The politics of election

by 20 Mar 2007

Election years are always great for editorial. Behind the din of name calling and constant questioning of credibility, a more interesting debate has been going on and it’s of relevance to HR practitioners.

John Howard and his colleagues had a carefully crafted plan of undermining the electorate’s confidence in the economy. Many political observers have identified complacency within the general populous as a threat to the Coalition regaining power when an election is called at some stage this year.

So it’s probably little surprise then that the Coalition will try to use its economic record as a means of destabilising the Opposition’s apparently inevitable march to victory.

The question, of course, then flows back to credibility – which can be questioned on two fronts. Is Australia really as prosperous as the headlines would have us believe? Housing affordability is terrible, for instance. Similarly, while we are enjoying record levels of employment, there are demographics with massive levels of unemployment. There’s a further widening gap between the haves and the have-nots. Public transport, water, health and education across the country are in tatters.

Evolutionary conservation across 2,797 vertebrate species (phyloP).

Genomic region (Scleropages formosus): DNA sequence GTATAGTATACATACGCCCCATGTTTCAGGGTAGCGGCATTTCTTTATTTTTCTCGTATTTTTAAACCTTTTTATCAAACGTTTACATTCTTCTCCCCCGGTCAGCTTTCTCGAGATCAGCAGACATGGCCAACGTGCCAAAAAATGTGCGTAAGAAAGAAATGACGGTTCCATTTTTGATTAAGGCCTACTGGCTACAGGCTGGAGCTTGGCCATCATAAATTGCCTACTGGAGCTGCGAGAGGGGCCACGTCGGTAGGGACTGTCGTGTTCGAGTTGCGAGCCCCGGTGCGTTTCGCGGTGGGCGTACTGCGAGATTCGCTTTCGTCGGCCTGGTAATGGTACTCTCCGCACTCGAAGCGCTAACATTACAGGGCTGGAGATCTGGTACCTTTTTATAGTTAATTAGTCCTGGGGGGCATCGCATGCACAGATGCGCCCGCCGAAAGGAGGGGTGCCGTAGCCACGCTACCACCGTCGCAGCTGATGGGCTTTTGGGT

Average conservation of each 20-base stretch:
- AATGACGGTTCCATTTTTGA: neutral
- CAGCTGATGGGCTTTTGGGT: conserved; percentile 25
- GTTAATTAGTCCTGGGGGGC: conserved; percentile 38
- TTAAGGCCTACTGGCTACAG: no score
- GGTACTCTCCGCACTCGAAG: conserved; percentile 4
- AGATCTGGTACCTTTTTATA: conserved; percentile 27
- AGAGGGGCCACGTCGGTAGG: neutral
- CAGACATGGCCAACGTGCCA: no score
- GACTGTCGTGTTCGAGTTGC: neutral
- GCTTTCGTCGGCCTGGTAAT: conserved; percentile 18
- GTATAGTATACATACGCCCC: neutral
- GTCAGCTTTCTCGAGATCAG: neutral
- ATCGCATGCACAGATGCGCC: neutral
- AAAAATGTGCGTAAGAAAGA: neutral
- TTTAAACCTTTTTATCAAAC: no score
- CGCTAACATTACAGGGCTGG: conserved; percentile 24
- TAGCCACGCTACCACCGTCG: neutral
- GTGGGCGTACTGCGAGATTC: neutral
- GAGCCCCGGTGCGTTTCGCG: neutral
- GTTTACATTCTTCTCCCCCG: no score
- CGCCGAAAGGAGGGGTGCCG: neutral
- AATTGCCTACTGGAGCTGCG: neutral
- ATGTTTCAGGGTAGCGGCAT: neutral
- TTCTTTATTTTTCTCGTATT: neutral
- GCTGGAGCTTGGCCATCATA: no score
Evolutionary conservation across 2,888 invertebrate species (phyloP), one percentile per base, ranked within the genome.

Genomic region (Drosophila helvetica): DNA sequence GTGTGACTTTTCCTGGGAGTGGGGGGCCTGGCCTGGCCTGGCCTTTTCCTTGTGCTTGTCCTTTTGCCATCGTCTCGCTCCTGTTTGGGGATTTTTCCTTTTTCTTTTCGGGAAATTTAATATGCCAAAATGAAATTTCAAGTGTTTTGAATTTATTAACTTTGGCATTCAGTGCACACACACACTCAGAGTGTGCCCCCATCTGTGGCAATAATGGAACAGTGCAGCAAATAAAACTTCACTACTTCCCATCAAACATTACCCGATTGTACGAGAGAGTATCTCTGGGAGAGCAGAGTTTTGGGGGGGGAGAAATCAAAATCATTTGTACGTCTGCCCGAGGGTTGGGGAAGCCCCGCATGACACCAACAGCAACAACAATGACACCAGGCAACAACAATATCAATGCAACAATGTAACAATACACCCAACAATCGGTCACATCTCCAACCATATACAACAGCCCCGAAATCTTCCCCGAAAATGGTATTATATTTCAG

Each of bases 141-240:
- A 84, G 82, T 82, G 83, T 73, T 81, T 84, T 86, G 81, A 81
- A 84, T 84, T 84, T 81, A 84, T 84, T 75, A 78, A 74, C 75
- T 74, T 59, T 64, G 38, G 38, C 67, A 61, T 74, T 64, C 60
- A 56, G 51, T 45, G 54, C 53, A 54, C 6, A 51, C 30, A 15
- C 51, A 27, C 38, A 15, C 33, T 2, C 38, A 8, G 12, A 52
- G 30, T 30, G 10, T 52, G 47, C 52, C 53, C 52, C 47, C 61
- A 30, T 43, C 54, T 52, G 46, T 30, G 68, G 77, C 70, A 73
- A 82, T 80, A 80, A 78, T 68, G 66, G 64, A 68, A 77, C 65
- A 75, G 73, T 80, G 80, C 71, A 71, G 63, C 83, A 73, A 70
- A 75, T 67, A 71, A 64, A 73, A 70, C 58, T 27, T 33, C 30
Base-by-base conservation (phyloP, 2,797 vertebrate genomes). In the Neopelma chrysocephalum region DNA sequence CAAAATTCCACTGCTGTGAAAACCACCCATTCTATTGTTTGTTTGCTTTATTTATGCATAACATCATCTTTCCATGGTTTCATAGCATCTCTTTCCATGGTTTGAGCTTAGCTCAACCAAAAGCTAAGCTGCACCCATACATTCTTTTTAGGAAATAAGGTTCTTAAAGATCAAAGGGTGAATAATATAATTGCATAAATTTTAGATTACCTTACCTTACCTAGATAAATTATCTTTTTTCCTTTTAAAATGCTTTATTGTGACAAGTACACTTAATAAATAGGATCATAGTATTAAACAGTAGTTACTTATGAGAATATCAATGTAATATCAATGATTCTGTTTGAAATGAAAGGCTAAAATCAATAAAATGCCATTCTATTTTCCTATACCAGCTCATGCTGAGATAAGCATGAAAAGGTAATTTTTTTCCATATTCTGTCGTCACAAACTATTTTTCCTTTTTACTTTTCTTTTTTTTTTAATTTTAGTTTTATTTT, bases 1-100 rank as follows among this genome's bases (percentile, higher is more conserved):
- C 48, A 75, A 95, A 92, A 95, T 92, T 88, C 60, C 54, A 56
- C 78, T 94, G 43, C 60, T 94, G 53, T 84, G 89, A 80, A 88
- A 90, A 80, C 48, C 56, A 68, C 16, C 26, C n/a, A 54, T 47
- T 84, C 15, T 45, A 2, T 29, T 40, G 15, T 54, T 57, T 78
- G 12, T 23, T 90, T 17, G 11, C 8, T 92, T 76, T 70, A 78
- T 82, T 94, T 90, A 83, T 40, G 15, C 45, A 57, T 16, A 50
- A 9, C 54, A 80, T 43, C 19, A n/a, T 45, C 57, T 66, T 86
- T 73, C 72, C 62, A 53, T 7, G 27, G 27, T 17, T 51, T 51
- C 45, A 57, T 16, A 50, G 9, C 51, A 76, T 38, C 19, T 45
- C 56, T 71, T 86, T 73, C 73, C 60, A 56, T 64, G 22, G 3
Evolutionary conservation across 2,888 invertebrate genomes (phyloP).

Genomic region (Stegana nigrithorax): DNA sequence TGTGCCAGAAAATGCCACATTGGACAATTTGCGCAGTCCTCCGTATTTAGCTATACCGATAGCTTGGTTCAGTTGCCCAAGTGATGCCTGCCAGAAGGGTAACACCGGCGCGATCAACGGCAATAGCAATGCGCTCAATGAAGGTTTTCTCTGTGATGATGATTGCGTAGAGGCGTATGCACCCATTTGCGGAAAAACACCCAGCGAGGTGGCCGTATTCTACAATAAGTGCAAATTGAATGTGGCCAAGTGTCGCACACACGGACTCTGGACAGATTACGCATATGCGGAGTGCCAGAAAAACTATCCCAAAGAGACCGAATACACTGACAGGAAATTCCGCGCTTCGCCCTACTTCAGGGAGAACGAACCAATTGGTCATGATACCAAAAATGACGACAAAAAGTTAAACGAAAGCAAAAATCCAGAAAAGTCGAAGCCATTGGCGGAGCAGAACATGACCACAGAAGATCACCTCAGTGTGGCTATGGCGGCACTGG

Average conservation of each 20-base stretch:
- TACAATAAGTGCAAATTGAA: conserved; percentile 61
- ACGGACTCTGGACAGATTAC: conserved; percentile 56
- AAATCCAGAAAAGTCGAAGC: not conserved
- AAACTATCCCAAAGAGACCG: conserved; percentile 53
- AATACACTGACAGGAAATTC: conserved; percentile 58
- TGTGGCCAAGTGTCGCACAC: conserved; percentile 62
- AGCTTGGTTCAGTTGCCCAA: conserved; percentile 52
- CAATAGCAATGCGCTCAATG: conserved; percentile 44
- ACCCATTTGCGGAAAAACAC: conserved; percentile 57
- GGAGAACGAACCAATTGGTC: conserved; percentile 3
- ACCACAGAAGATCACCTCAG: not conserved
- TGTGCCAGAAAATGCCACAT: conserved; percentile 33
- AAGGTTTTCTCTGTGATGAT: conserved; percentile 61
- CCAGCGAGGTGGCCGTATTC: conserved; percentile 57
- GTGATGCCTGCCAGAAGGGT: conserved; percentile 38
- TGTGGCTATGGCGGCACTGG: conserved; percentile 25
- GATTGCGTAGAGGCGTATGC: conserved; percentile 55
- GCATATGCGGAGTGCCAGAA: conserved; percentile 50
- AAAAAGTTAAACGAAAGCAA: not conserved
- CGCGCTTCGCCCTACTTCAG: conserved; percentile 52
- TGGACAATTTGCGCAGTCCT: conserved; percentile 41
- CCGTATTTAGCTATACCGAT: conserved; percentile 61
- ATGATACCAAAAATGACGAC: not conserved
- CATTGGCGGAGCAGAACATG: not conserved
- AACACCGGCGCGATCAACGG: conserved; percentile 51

The second credibility question is how much influence the Government really has on the state of the economy. Some argue the bureaucracy has a lot more to do with the running of the country than any elected officials.

Similarities that can be drawn from those claiming responsibility for success within organisations. HR would do well to be mindful of blowing their trumpets too hard.

Is organisational success measured in any meaningful way beyond the bottom line? Has the great profit results we have seen recorded in recent years been the result of carefully laid plans by those who control an organisation’s human capital? Similarly, while shareholders may hail the profits as a success, do employees feel they are winning as well? We’ve officially been recognised as one of the most industrious countries in the world with the poorest record among OECD countries for striking a healthy balance between work and personal life. Are we getting any closer to self actualisation or are we just working harder?